It was a cold, vaporous dawn, the glass rising, and the wind fallen to a light air still from the north-east. Our creased and sodden sails scarcely answered to it as we crept across the oily swell to Langeoog. 'Fogs and calms,' Davies prophesied. The Blitz was astir when we passed her, and soon after steamed out to sea. Once over the bar, she turned westward and was lost to view in the haze. I should be sorry to have to explain how we found that tiny anchor-buoy, on the expressionless waste of grey. I only know that I hove the lead incessantly while Davies conned, till at last he was grabbing overside with the boat-hook, and there was the buoy on deck. The cable was soon following it, and finally the rusty monster himself, more loathsome than usual, after his long sojourn in the slime.
'That's all right,' said Davies. 'Now we can go anywhere.'
'Well, it's Norderney, isn't it? We've settled that.'
'Yes, I suppose we have. I was wondering whether it wouldn't be shortest to go inside the Langeoog after all.'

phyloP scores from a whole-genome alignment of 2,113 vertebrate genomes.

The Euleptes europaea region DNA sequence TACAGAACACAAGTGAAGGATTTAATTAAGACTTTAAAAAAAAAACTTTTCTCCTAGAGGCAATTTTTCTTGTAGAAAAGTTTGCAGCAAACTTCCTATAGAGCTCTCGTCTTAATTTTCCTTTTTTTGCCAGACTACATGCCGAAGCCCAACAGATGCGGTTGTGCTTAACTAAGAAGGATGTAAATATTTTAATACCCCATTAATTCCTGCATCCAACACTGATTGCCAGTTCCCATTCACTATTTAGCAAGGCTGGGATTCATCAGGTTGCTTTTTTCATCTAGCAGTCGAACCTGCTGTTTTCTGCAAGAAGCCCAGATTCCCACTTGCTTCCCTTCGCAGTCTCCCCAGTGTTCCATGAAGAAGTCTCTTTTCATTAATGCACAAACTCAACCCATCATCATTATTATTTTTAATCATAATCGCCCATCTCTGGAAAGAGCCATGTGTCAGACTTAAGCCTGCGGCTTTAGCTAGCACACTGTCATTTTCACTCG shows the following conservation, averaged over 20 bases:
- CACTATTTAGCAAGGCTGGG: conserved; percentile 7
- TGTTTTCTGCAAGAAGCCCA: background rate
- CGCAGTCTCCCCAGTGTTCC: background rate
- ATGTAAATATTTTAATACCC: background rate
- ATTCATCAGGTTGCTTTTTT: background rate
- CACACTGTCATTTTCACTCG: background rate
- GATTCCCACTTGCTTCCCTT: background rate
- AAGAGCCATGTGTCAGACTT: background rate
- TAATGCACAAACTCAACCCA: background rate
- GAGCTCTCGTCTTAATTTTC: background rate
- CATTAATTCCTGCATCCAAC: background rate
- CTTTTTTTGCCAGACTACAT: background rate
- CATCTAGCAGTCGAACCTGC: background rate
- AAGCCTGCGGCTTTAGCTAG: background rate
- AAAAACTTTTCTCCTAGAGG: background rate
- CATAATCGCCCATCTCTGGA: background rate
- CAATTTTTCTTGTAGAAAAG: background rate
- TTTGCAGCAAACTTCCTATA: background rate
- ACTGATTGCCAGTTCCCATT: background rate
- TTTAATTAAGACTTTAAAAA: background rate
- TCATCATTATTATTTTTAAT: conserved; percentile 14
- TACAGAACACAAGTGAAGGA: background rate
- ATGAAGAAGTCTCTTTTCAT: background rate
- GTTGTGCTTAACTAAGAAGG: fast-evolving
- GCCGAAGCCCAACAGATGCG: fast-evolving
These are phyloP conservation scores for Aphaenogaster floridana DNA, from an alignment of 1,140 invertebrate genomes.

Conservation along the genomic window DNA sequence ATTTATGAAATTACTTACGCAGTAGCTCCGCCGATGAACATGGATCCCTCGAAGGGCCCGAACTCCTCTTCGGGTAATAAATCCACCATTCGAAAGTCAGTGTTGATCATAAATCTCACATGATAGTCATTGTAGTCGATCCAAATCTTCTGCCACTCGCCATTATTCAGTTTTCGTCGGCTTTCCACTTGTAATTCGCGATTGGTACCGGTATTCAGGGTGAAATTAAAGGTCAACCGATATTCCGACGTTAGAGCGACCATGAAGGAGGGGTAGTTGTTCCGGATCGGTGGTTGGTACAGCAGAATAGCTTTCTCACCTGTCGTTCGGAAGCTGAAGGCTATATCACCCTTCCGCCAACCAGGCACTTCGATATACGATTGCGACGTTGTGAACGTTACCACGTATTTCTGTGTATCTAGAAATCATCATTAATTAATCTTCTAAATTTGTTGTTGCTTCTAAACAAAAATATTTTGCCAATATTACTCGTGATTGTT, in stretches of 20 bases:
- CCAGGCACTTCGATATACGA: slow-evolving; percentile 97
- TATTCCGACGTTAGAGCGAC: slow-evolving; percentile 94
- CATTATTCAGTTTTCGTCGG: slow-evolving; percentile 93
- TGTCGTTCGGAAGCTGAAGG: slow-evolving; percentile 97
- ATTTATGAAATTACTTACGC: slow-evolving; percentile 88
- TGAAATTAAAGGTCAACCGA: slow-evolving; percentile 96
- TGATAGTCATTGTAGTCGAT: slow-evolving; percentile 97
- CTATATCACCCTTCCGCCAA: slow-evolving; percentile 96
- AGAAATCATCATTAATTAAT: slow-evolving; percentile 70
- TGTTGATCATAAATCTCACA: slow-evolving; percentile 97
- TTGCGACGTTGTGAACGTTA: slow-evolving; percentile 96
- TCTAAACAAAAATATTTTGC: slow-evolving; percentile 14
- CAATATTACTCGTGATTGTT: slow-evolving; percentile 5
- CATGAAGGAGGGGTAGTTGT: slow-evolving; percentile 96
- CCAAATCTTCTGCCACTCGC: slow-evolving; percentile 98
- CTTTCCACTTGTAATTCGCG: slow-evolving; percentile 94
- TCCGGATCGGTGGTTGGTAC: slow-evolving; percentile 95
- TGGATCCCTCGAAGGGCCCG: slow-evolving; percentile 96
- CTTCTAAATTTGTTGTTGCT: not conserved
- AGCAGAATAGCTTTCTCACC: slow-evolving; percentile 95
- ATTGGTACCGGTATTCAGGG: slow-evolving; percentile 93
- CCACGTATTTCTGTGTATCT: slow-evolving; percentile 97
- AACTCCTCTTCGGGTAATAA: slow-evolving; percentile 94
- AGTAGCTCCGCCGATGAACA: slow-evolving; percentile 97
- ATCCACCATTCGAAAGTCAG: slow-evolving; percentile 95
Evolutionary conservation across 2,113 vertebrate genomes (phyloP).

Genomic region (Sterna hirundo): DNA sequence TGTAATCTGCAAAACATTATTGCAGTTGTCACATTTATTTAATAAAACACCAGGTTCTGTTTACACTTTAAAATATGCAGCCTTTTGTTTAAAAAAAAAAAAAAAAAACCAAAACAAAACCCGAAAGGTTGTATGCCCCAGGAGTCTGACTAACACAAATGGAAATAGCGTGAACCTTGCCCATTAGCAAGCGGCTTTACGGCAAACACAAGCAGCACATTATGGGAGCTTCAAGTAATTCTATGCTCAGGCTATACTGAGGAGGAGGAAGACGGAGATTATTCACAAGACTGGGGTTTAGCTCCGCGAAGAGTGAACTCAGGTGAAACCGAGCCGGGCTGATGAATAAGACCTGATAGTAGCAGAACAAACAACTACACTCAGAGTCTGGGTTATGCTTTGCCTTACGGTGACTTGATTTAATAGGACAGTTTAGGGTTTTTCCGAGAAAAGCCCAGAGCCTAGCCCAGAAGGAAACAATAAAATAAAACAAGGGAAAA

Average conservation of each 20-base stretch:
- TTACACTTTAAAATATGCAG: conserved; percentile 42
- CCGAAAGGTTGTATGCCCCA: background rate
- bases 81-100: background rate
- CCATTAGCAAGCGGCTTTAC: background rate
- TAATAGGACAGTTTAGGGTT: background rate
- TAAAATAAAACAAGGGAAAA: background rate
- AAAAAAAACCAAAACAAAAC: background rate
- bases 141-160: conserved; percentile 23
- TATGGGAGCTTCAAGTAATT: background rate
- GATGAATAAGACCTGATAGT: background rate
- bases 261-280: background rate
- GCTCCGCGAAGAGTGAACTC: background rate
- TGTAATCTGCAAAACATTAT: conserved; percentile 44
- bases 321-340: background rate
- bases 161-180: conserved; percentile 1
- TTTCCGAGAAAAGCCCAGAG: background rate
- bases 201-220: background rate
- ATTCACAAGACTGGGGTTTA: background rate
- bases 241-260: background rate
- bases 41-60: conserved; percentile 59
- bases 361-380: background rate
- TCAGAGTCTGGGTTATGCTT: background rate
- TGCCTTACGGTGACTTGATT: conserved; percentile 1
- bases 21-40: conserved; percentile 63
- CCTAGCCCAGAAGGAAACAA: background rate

'Surely not,' I urged. 'The tide's ebbing now, and the light's bad; it's new ground, with a "watershed" to cross, and we're safe to get aground.'
'All right--outside. Ready about.' We swung lazily round and headed for the open sea. I record the fact, but in truth Davies might have taken me where he liked, for no land was visible, only a couple of ghostly booms.
'It seems a pity to miss over that channel,' said Davies, with a sigh; 'just when the Kormoran can't watch us.' (We had not seen her at all this morning.)
I set myself to the lead again, averse to reopening a barren argument. Grimm had done his work for the present, I felt certain, and was on his way by the shortest road to Norderney and Memmert.
We were soon outside and heading west, our boom squared away and the island sand-dunes just apparent under our lee. Then the breeze died to the merest draught, and left us rolling inert in a long swell. Consumed with impatience to get on I saw fatality in this